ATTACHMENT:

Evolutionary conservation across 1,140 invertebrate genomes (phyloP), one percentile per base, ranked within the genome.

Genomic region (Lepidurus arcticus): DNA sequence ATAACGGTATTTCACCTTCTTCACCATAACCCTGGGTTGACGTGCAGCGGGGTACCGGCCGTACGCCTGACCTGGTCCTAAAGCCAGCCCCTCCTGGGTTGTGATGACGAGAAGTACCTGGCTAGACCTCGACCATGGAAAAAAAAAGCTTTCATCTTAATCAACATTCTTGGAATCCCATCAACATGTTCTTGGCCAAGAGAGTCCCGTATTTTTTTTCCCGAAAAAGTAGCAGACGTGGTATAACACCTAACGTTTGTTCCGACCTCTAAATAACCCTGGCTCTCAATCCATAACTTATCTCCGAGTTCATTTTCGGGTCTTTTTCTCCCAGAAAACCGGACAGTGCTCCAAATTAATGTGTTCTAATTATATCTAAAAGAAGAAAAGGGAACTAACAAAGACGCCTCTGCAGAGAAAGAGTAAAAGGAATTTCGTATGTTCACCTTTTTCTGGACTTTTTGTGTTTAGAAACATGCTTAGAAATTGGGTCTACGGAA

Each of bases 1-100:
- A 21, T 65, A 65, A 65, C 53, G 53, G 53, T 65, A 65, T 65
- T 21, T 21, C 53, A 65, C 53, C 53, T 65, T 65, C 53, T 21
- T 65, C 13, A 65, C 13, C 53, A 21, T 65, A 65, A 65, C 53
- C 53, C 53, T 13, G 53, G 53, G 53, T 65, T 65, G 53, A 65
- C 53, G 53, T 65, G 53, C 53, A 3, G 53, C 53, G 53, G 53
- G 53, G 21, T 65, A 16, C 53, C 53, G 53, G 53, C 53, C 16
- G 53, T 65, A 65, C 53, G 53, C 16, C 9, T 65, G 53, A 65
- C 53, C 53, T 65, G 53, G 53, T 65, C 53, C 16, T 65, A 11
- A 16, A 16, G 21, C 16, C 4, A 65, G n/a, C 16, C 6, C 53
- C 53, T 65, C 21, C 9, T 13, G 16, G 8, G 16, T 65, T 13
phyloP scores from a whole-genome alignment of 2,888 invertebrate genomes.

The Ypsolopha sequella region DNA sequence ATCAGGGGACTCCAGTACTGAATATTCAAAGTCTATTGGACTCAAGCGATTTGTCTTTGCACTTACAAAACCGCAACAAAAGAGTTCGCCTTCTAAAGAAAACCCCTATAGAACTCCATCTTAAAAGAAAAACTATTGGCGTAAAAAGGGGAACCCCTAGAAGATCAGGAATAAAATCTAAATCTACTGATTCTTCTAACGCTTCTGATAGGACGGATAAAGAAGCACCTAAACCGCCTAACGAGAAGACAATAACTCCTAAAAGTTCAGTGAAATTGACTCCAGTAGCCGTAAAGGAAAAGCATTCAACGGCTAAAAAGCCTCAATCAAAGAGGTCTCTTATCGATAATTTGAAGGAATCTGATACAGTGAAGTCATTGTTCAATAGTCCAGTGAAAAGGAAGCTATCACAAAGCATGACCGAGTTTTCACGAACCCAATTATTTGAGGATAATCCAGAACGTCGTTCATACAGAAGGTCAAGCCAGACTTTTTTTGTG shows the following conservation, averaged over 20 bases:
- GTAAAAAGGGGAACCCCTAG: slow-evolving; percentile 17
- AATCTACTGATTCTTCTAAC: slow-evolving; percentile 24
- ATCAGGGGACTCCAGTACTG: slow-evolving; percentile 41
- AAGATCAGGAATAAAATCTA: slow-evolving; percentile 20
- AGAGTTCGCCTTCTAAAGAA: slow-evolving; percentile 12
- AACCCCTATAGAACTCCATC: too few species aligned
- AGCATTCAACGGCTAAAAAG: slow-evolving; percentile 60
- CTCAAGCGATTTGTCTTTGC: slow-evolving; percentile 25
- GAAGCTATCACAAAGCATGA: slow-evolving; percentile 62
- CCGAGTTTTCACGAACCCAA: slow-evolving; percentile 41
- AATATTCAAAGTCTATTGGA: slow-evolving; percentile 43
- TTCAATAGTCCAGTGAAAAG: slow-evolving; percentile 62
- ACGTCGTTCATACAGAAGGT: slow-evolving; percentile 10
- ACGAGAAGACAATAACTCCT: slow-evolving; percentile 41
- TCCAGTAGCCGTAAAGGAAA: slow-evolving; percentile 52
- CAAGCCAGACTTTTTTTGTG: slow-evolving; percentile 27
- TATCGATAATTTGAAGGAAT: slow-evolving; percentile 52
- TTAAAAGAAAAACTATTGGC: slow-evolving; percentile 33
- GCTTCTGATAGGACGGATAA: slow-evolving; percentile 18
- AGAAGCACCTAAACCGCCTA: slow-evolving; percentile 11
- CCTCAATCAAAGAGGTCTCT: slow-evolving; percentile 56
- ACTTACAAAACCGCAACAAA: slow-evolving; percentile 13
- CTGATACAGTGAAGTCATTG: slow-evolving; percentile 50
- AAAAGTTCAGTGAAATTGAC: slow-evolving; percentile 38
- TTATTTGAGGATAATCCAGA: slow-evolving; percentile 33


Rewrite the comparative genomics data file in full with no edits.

Evolutionary conservation across 1,140 invertebrate genomes (phyloP), one percentile per base, ranked within the genome.

Genomic region (Lepidurus arcticus): DNA sequence ATAACGGTATTTCACCTTCTTCACCATAACCCTGGGTTGACGTGCAGCGGGGTACCGGCCGTACGCCTGACCTGGTCCTAAAGCCAGCCCCTCCTGGGTTGTGATGACGAGAAGTACCTGGCTAGACCTCGACCATGGAAAAAAAAAGCTTTCATCTTAATCAACATTCTTGGAATCCCATCAACATGTTCTTGGCCAAGAGAGTCCCGTATTTTTTTTCCCGAAAAAGTAGCAGACGTGGTATAACACCTAACGTTTGTTCCGACCTCTAAATAACCCTGGCTCTCAATCCATAACTTATCTCCGAGTTCATTTTCGGGTCTTTTTCTCCCAGAAAACCGGACAGTGCTCCAAATTAATGTGTTCTAATTATATCTAAAAGAAGAAAAGGGAACTAACAAAGACGCCTCTGCAGAGAAAGAGTAAAAGGAATTTCGTATGTTCACCTTTTTCTGGACTTTTTGTGTTTAGAAACATGCTTAGAAATTGGGTCTACGGAA

Each of bases 1-100:
- A 21, T 65, A 65, A 65, C 53, G 53, G 53, T 65, A 65, T 65
- T 21, T 21, C 53, A 65, C 53, C 53, T 65, T 65, C 53, T 21
- T 65, C 13, A 65, C 13, C 53, A 21, T 65, A 65, A 65, C 53
- C 53, C 53, T 13, G 53, G 53, G 53, T 65, T 65, G 53, A 65
- C 53, G 53, T 65, G 53, C 53, A 3, G 53, C 53, G 53, G 53
- G 53, G 21, T 65, A 16, C 53, C 53, G 53, G 53, C 53, C 16
- G 53, T 65, A 65, C 53, G 53, C 16, C 9, T 65, G 53, A 65
- C 53, C 53, T 65, G 53, G 53, T 65, C 53, C 16, T 65, A 11
- A 16, A 16, G 21, C 16, C 4, A 65, G n/a, C 16, C 6, C 53
- C 53, T 65, C 21, C 9, T 13, G 16, G 8, G 16, T 65, T 13
phyloP scores from a whole-genome alignment of 2,888 invertebrate genomes.

The Ypsolopha sequella region DNA sequence ATCAGGGGACTCCAGTACTGAATATTCAAAGTCTATTGGACTCAAGCGATTTGTCTTTGCACTTACAAAACCGCAACAAAAGAGTTCGCCTTCTAAAGAAAACCCCTATAGAACTCCATCTTAAAAGAAAAACTATTGGCGTAAAAAGGGGAACCCCTAGAAGATCAGGAATAAAATCTAAATCTACTGATTCTTCTAACGCTTCTGATAGGACGGATAAAGAAGCACCTAAACCGCCTAACGAGAAGACAATAACTCCTAAAAGTTCAGTGAAATTGACTCCAGTAGCCGTAAAGGAAAAGCATTCAACGGCTAAAAAGCCTCAATCAAAGAGGTCTCTTATCGATAATTTGAAGGAATCTGATACAGTGAAGTCATTGTTCAATAGTCCAGTGAAAAGGAAGCTATCACAAAGCATGACCGAGTTTTCACGAACCCAATTATTTGAGGATAATCCAGAACGTCGTTCATACAGAAGGTCAAGCCAGACTTTTTTTGTG shows the following conservation, averaged over 20 bases:
- GTAAAAAGGGGAACCCCTAG: slow-evolving; percentile 17
- AATCTACTGATTCTTCTAAC: slow-evolving; percentile 24
- ATCAGGGGACTCCAGTACTG: slow-evolving; percentile 41
- AAGATCAGGAATAAAATCTA: slow-evolving; percentile 20
- AGAGTTCGCCTTCTAAAGAA: slow-evolving; percentile 12
- AACCCCTATAGAACTCCATC: too few species aligned
- AGCATTCAACGGCTAAAAAG: slow-evolving; percentile 60
- CTCAAGCGATTTGTCTTTGC: slow-evolving; percentile 25
- GAAGCTATCACAAAGCATGA: slow-evolving; percentile 62
- CCGAGTTTTCACGAACCCAA: slow-evolving; percentile 41
- AATATTCAAAGTCTATTGGA: slow-evolving; percentile 43
- TTCAATAGTCCAGTGAAAAG: slow-evolving; percentile 62
- ACGTCGTTCATACAGAAGGT: slow-evolving; percentile 10
- ACGAGAAGACAATAACTCCT: slow-evolving; percentile 41
- TCCAGTAGCCGTAAAGGAAA: slow-evolving; percentile 52
- CAAGCCAGACTTTTTTTGTG: slow-evolving; percentile 27
- TATCGATAATTTGAAGGAAT: slow-evolving; percentile 52
- TTAAAAGAAAAACTATTGGC: slow-evolving; percentile 33
- GCTTCTGATAGGACGGATAA: slow-evolving; percentile 18
- AGAAGCACCTAAACCGCCTA: slow-evolving; percentile 11
- CCTCAATCAAAGAGGTCTCT: slow-evolving; percentile 56
- ACTTACAAAACCGCAACAAA: slow-evolving; percentile 13
- CTGATACAGTGAAGTCATTG: slow-evolving; percentile 50
- AAAAGTTCAGTGAAATTGAC: slow-evolving; percentile 38
- TTATTTGAGGATAATCCAGA: slow-evolving; percentile 33